Bye Bye Business Rates: Labour pledges to do away with business rates if elected
October 8, 2021
3 min read
What's going on here?
The shadow chancellor, Rachel Reeves, has said that if Labour are elected they will “scrap business rates” and “carry out the biggest overhaul of business taxation in a generation, so our businesses can lead the pack, not watch opportunities go elsewhere.”
What does this mean?
Business rates are taxes charged on most non-domestic properties, such as shops, offices, pubs, warehouses, factories, holiday rental homes or guest houses. Rachel Reeves has declared this current system, which hits high street businesses but misses online giants, not “fair” or “fit for purpose…High street businesses pay over a third of business rates, despite making up only 15% of the overall economy.”
Labour’s proposed policy would freeze business rates until the next revaluation, which is now scheduled for 2023 after the 2021 revaluation was pushed back by the government. This would benefit high street retail and the hospitality industry. The policy would also increase the threshold for small business rates relief, so that these businesses could benefit from a discount before Labour implemented their more radical reform.
This more radical reform is yet undefined, but the shadow chancellor said the system would reward investment, with a specific focus on incentivising decarbonisation, green technology and revival of high streets and neighbourhoods in which properties are currently empty or unused. It would involve more frequent revaluation and guarantee immediate reductions in bills when property values fall.
What's the big picture effect?
These proposals will be very welcome to high street retail and hospitality business owners. Over the last year and a half, these businesses have been some of the hardest hit by the Coronavirus pandemic and lockdown restrictions. On top of this, there has been a jobs crisis in the hospitality industry, partly caused by the pandemic, partly by Brexit, which has forced many businesses to operate at reduced capacity or to cut down their business hours (read our article on that here). On the other hand, many online businesses have boomed, as people have found themselves at home with little access to in-person retail or dining. Customers who previously shopped in-store have moved online, and many have stayed online despite restrictions easing.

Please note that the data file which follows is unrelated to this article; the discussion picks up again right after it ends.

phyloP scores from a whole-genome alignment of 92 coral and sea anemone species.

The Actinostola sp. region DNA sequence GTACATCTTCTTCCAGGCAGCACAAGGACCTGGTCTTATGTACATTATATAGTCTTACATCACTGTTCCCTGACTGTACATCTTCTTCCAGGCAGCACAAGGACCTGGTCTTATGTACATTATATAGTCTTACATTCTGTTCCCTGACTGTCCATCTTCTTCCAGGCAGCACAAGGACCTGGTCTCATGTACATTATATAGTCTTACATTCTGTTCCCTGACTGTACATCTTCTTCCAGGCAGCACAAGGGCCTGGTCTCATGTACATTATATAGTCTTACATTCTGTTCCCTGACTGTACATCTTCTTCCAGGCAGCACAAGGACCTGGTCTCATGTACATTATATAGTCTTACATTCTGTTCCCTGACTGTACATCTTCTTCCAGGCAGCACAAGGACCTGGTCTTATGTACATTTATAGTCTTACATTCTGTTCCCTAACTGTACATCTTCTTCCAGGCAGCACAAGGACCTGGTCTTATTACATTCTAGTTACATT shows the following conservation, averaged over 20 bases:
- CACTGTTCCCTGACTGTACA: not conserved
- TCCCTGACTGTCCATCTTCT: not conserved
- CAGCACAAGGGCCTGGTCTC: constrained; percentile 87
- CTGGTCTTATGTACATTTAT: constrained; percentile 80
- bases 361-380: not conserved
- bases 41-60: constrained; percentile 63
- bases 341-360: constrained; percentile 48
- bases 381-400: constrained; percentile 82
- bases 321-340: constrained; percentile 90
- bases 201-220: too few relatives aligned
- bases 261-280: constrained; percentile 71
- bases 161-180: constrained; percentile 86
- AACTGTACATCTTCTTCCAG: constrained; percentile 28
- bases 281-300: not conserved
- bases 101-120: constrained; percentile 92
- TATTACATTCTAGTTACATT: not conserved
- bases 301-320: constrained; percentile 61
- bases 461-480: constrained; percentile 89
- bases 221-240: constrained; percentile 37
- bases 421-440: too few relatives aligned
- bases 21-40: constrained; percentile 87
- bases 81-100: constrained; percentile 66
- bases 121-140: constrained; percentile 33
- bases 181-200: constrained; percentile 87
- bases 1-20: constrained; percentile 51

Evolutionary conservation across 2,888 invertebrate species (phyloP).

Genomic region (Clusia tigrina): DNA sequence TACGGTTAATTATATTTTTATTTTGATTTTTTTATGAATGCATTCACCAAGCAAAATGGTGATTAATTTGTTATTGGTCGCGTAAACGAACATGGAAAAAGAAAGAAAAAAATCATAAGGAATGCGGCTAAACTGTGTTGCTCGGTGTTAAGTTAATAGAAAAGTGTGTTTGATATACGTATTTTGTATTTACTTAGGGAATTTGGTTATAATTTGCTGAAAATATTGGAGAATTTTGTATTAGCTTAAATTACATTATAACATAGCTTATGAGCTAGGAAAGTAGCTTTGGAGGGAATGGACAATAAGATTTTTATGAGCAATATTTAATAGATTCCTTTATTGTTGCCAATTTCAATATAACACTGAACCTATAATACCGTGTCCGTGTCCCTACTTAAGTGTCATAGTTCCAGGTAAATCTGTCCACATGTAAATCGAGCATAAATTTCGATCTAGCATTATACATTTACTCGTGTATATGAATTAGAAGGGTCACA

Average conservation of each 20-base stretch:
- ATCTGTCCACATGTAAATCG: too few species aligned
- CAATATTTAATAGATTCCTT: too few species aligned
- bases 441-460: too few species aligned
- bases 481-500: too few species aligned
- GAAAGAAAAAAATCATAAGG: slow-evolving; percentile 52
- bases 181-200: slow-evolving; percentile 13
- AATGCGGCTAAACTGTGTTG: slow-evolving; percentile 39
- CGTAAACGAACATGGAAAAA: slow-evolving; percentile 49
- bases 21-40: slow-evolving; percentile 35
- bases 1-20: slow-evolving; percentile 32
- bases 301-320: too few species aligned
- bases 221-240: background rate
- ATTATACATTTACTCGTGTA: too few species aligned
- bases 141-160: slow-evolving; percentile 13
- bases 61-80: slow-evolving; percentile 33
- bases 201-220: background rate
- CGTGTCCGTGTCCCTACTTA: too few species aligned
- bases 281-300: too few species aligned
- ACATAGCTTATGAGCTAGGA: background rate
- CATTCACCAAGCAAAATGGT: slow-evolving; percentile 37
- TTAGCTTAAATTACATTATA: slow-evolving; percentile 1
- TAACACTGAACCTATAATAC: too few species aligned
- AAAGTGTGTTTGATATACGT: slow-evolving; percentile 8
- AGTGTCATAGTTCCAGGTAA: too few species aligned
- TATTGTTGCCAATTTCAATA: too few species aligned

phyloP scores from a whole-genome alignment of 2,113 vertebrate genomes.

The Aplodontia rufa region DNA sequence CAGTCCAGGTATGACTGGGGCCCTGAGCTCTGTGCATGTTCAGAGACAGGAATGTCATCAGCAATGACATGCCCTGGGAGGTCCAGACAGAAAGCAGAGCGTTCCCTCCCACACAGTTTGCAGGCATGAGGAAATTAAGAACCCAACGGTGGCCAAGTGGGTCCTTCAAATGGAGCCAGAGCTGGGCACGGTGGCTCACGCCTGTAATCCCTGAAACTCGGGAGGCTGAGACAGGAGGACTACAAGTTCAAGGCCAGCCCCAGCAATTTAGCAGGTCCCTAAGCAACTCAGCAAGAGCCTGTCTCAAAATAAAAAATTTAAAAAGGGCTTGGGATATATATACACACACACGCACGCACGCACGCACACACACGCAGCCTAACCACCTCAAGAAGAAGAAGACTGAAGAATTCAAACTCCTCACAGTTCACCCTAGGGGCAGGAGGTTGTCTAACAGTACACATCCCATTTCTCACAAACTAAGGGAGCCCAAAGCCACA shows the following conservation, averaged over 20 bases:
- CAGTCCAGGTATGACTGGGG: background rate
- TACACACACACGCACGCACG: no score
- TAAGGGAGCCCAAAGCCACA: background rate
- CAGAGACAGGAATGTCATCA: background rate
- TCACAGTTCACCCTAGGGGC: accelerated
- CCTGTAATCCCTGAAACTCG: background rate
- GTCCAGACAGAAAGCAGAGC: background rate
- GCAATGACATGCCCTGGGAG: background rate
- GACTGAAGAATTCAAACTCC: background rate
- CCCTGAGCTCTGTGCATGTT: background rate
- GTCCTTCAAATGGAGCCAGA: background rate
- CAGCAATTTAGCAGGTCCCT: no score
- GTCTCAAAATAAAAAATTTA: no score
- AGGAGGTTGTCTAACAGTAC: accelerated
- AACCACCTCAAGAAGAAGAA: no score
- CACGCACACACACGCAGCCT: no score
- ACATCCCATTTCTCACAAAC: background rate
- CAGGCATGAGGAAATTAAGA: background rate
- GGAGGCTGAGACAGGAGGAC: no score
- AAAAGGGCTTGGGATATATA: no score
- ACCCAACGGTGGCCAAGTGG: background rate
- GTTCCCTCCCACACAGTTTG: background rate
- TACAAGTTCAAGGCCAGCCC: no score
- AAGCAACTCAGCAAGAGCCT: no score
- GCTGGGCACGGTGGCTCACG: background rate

To reflect this imbalance, Labour is proposing to increase the tax rates for tech giants, which will help to compensate for the loss of revenue which will inevitably follow their plans to scrap business rates. They propose to increase the digital services tax from a 2% annual tax to 12%. Reeves said that if this were implemented in 2022/23 it would raise £2.1 billion. However, this plan is greatly complicated by the fact that the UK government is currently involved in negotiations for a global deal on corporate tax. The deal is expected to be implemented in 2023, and one of the conditions is that countries remove any domestic digital service tax. Labour have not opposed the global deal, despite it preventing the party from carrying out its proposed digital services tax rise. This has left many wondering how Labour really intend to fund their tax cuts, or whether they have a secure plan at all.
These proposals reflect the difference in attitudes towards taxation in the Labour party as compared to the Conservative party. Reeves has declared that, unlike the Tories, Labour would “not be balancing the budget on the back of working people”. She claims that the government should be raising money from private equity companies and big corporations, rather than via council tax rises, a 1.25% national insurance hike and a universal credit cut. This will be a very welcome attitude for many who resent the Tory government’s treatment of working people and want to see taxes aimed at the rich, as the UK looks to recover its economy after 18 months of uncertainty and restrictions.
Report written by Elizabeth Ambrose
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